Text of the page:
Shinya Arimoto June 15, 2011Posted by Geoffrey Hiller in Tibet.
Tags: China, Tibet
From the Series “Why Now Tibet”, 2009
Shinya Arimoto ( b. 1971, Japan) graduated from Osaka School of Visual Arts 1994. Since then Shinya has photographed in India, Nepal and Tibet where he spent more than 18 months. In 1998, he won the 35th Taiyo award for his photography book Portrait of Tibet. He opened the Totem Pole Gallery in Shinjuku, Tokyo in 2008. Shinya has published Portrait of Tibet (Visual Arts, 1999) and ariphoto selection vol. 1 (Totem Pole Gallery, 2010). His work has been published in Asahi Camera and Kaze no Tabibito, among others. Shinya also teaches at various photography schools including the Tokyo Visual Arts Center.
About the Photograph:
“This image was taken in the Tibet Autonomous Region of Sichuan Province. Outside the restaurant, this nomadic father and son in tribal robes were peeking at a Tibetan language TV show. The robe represents a sense of ethnic identity, especially strong during youth. Tibetans in this small town in the middle of vast grasslands have made their living trading with other nomads for many years. I revisited this town in the summer of 2009 for the first time in 10 years. Although Tibet is often called a hidden land, significant economic development in China during the past 10 years has brought changes to the lives of many. I saw few horses in the grasslands and instead watched many nomadic Tibetans speeding by on motorcycles. I saw people with cell phones walking through the renovated town, which showed no signs of my previous visit. However, there are traditions that the people have kept by fighting new trends. I wanted to witness what they had gained, what they lost, and to learn about my own changes over the past 10 years.”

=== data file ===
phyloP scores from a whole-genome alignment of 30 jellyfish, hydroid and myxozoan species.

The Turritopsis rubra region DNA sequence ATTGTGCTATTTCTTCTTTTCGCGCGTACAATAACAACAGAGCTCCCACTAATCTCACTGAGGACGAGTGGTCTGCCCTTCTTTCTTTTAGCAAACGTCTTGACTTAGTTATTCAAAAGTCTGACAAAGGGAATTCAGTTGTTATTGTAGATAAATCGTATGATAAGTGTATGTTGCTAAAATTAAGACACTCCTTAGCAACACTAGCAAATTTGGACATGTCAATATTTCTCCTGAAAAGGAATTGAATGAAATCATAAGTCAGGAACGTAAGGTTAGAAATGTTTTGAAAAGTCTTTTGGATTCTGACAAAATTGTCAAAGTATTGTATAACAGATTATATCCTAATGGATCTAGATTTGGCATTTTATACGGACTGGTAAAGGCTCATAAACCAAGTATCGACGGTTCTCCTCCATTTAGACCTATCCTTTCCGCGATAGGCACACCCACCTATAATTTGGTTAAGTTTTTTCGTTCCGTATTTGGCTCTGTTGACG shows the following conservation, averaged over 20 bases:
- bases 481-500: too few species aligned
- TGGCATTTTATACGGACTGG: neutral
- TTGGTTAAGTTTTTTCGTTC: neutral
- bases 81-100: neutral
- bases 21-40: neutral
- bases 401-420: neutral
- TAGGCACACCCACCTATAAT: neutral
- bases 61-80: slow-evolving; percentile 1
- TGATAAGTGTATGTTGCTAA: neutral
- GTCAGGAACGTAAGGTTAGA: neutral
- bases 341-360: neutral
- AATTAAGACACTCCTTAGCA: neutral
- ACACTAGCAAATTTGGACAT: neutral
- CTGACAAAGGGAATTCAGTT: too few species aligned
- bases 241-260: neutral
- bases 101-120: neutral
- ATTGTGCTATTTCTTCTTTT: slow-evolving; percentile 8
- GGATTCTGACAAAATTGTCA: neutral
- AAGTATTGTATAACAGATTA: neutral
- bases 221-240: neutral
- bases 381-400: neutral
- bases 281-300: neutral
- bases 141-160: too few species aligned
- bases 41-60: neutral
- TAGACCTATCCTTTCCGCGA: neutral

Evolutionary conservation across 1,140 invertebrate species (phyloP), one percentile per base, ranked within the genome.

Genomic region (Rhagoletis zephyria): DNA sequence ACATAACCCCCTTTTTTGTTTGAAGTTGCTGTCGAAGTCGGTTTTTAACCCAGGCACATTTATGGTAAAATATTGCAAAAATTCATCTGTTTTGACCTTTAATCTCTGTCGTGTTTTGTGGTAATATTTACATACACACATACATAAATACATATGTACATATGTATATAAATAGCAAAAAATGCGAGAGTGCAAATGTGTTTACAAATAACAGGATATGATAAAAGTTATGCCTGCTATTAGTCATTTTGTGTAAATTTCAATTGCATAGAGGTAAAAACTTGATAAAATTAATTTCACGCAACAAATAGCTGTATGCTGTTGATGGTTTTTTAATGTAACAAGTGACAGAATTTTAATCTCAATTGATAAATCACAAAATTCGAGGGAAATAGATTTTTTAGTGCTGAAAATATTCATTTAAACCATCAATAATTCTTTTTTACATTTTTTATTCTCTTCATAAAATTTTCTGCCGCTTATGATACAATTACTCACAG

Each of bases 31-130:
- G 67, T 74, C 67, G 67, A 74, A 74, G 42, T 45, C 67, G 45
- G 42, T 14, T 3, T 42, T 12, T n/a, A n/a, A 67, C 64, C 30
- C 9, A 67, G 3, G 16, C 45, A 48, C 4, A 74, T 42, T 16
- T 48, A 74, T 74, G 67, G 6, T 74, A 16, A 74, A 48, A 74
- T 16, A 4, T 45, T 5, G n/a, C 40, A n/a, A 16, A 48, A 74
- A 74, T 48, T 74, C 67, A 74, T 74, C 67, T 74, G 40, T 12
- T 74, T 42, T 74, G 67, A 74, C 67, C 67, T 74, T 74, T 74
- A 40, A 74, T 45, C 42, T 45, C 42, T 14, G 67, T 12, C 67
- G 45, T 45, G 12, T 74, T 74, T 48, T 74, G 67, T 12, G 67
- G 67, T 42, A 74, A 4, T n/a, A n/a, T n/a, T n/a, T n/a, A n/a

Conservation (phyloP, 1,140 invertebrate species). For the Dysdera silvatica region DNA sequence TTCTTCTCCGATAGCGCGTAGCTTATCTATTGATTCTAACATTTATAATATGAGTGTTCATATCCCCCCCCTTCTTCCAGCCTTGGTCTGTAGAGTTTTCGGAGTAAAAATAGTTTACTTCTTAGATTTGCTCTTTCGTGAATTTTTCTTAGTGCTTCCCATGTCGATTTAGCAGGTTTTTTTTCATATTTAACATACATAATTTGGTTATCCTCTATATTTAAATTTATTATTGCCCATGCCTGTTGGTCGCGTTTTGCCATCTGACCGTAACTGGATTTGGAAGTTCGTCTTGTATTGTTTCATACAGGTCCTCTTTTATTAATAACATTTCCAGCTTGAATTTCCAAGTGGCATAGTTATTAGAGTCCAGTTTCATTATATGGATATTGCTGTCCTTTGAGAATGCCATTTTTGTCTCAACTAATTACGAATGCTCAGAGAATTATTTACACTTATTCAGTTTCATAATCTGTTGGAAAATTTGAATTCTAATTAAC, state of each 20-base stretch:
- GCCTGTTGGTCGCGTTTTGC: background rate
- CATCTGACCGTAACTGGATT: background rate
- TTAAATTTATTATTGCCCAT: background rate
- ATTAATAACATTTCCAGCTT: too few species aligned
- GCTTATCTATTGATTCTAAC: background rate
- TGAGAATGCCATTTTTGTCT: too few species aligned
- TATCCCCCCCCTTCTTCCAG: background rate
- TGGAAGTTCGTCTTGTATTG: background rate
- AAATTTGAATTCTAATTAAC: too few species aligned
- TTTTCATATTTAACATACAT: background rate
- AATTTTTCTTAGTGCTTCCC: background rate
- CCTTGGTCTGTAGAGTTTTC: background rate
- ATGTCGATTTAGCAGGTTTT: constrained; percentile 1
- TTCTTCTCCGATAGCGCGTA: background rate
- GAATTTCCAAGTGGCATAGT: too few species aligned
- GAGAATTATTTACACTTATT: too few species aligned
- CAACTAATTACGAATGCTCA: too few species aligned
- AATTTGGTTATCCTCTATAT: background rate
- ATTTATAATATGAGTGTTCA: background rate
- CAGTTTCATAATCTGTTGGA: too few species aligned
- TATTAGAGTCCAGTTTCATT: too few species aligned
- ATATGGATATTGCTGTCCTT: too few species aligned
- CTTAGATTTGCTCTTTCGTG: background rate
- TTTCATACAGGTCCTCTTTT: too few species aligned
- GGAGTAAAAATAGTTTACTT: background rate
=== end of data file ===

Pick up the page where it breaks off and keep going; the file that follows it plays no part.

Editors Note: Thanks to Kayo Lackey for translating the bio and interview with Shinya.